Market shocks and geo-politics impacting the ESG agenda in 2022
At the midpoint in the lifetime of the United Nations Sustainable Development Goals, the release of the annual Nedgroup Investments Responsible Investment Report serves as a good proxy for the status of ESG in the South African Asset Management Industry.
David Levinson, Head of Responsible Investment at Nedgroup Investments says that 2022 has been a complex year for Responsible Investing (RI) as the world tried to deal with the effects of the Covid pandemic as well as newer shocks like the conflict in the Ukraine and subsequent energy shock – all of which have had an impact on how companies approach RI and ESG.
“ESG has come under the microscope in a big way this year and our report shows that while it is definitely top of mind for key players in the asset management industry, global forces have certainly impacted the progress made in certain aspects of the RI agenda,” he says.
Locally, the droughts in the Eastern Cape and flooding in Kwa-Zulu Natal brought home the immediate effects of climate change and the realisation that the environmental crisis is indeed a social one, too. Levinson explains that as global prices for gas, oil and coal soared, funds with the ESG label that exclude fossil fuel exposure have underperformed by some margin. “Although a rather over-simplification, as no two approaches to ESG are the same, this has bolstered the platform of ESG’s most vocal critics.”
The survey, now in its third year, canvasses the asset management industry of South Africa alongside our global partners, and has shown a marked increase in the extent to which Environmental, Social and Governance factors play a role in decision making amongst asset managers.
According to the data, 86% of fund managers disclose their AGM voting results to investors and the public, up from 78% in 2021.
Impressively, 96% of fund managers interact with boards and executive leadership teams in an attempt to influence the company’s management of ESG factors, and a further 69% specifically look to address people diversity issues – however, only 52% of those surveyed have an engagement policy in place.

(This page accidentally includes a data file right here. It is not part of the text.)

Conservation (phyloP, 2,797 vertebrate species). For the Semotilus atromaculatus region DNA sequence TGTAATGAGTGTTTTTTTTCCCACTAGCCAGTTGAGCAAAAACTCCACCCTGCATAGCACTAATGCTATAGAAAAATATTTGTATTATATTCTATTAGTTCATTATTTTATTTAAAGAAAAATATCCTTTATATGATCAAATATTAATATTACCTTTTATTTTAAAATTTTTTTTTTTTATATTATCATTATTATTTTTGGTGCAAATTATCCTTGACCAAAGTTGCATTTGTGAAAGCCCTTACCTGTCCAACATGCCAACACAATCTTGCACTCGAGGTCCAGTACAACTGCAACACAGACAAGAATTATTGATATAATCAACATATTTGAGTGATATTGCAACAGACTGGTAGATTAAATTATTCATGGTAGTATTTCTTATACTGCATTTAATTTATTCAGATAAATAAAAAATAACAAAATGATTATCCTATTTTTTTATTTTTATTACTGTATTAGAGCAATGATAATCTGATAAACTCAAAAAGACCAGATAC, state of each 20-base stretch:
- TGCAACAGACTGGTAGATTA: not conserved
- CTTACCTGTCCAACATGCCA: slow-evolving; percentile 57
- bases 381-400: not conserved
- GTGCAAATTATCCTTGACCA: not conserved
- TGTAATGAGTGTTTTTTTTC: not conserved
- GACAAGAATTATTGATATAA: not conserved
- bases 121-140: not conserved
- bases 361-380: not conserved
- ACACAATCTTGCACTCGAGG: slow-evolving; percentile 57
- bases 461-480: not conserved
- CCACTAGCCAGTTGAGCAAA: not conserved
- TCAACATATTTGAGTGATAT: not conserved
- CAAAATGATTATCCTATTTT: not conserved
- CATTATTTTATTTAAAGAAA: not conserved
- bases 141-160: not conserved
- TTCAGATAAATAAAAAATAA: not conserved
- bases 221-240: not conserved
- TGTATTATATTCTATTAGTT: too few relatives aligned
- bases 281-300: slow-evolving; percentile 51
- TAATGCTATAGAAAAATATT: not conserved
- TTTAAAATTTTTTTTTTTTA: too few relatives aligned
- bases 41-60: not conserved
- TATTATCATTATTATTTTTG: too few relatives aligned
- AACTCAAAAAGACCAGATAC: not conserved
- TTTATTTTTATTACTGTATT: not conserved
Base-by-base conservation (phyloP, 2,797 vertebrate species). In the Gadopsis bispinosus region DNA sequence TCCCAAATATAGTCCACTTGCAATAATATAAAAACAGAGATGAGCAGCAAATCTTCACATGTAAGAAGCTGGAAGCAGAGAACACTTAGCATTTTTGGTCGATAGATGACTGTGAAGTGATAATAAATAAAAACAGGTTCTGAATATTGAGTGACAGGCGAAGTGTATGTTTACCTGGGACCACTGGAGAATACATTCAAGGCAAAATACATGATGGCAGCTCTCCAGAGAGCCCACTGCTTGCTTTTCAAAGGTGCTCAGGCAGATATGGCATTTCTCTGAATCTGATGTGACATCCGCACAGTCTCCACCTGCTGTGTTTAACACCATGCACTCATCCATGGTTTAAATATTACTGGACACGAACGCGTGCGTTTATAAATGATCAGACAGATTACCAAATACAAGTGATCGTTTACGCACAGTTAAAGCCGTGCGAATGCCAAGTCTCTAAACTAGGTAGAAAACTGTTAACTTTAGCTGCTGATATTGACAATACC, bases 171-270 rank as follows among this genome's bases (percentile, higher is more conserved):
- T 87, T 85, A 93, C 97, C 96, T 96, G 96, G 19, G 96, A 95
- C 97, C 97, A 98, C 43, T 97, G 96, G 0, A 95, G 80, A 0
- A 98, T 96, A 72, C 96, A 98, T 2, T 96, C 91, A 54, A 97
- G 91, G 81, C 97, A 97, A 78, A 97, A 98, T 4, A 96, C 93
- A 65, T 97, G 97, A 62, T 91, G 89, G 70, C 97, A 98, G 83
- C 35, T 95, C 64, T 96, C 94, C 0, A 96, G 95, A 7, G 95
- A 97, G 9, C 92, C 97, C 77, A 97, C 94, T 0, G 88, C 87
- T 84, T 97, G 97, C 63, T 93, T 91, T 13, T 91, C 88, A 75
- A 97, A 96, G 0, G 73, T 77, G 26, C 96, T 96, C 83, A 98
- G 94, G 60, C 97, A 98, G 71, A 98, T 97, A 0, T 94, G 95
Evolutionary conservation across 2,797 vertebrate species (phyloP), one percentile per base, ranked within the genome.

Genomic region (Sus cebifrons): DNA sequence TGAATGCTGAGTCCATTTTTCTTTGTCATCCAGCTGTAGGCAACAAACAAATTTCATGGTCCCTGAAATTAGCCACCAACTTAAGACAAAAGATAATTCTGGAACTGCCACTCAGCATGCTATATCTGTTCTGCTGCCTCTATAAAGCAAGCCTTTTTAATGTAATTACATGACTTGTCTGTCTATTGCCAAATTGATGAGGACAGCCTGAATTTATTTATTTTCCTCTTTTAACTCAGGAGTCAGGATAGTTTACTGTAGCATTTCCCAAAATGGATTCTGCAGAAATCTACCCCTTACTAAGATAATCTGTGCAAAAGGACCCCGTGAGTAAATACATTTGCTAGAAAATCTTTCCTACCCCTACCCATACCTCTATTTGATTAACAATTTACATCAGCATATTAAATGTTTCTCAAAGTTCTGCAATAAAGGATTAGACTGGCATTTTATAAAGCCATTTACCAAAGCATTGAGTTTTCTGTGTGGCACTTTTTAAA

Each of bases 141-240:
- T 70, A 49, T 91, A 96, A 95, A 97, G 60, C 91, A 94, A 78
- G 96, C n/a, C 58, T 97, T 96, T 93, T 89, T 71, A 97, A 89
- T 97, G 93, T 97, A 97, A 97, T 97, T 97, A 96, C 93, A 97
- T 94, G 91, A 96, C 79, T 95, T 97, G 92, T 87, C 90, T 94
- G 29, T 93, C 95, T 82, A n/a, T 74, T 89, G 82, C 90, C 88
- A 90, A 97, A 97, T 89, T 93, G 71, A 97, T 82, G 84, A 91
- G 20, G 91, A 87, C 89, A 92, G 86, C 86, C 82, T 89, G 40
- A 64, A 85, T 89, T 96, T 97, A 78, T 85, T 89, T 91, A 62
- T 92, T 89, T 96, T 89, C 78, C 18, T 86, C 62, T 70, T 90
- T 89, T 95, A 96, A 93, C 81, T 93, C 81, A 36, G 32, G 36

“This is an encouraging indication that transparency in the industry is being driven from the top, but there is still a need for a more structured and consistent approach,” says Levinson.
It’s also clear that the past year has brought the human and social risks to the forefront for many asset managers. 66% of fund managers surveyed identified human or labour rights risks to their portfolios – such as labour rights in mining, human rights risk in supply chain and unsettled labour and union strikes, among many others.
Biodiversity risks and climate risks and opportunities also remained top of mind as summarised in the word clouds below.
Levinson says they have also adopted a behavioural science approach to analysing RI in the South African investment landscape. In a research collaboration with the University of Pennsylvania, the teams identified 6 profiles that distinguish how investment professionals’ approach Responsible Investing.
Levinson says RI can and should also be applied across Passive Investments. From the report: “While passive asset managers do not have a say in the weights assigned to certain investments – they can still contribute to the discourse on how invested capital can be used sustainably in the long run.”
For more detail on the survey results, download the full report here